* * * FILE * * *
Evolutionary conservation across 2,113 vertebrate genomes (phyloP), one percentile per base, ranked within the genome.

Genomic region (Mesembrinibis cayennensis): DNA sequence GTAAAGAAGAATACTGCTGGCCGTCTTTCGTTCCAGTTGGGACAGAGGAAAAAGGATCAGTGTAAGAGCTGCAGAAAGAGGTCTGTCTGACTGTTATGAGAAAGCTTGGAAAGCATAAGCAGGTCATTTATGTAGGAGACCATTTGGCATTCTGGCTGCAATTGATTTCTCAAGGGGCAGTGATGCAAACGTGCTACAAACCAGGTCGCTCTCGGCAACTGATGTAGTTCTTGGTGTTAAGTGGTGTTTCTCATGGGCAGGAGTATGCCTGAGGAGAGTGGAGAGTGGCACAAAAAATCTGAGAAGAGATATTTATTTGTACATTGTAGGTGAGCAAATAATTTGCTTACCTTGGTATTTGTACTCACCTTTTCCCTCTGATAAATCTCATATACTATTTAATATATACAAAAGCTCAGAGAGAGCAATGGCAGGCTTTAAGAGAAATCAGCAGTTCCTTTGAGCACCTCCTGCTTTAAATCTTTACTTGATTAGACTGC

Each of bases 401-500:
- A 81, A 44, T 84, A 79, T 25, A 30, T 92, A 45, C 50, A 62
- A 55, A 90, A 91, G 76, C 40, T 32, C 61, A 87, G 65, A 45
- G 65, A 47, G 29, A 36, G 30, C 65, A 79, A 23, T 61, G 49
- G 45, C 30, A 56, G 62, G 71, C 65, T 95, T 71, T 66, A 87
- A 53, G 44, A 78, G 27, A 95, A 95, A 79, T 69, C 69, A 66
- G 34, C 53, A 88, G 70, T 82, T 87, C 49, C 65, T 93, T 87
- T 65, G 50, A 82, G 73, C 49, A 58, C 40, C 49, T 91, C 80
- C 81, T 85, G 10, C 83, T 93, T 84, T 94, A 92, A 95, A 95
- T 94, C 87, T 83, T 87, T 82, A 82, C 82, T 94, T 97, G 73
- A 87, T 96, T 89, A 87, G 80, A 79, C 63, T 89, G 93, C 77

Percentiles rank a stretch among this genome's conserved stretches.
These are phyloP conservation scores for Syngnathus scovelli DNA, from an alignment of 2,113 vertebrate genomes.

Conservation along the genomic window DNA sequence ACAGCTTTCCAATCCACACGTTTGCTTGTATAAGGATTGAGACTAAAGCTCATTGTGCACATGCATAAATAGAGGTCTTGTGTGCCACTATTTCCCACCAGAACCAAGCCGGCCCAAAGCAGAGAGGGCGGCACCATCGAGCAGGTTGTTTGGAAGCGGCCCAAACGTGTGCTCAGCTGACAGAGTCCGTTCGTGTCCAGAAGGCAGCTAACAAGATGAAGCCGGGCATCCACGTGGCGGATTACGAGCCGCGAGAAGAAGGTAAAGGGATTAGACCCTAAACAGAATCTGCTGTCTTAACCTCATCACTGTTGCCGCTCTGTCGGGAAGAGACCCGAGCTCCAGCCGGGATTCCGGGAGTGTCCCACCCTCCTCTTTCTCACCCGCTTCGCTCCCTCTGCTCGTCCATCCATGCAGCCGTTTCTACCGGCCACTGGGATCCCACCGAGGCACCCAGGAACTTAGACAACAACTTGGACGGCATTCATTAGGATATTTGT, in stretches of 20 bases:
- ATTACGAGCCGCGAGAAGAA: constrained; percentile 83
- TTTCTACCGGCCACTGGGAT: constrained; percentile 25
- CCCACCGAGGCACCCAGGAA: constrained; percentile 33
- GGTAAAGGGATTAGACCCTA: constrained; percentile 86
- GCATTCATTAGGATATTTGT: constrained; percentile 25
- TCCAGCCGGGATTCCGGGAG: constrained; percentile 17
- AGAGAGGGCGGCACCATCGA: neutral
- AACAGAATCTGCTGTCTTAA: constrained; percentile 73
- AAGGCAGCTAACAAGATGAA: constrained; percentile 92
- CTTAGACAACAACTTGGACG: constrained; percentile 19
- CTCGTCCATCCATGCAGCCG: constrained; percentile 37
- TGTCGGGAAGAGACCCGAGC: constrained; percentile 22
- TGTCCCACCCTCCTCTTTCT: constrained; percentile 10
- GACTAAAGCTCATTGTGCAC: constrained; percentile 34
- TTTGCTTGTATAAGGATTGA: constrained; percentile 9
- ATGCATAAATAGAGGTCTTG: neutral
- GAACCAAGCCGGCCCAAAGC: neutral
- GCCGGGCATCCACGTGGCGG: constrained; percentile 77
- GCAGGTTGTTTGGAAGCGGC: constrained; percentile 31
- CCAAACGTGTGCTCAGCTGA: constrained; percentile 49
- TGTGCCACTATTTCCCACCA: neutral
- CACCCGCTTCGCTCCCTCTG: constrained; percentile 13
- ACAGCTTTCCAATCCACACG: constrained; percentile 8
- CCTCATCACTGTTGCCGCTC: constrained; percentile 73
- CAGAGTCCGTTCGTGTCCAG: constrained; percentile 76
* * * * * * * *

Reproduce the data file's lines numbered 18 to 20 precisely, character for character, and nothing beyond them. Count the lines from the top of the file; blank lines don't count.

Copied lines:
- TTTCTACCGGCCACTGGGAT: constrained; percentile 25
- CCCACCGAGGCACCCAGGAA: constrained; percentile 33
- GGTAAAGGGATTAGACCCTA: constrained; percentile 86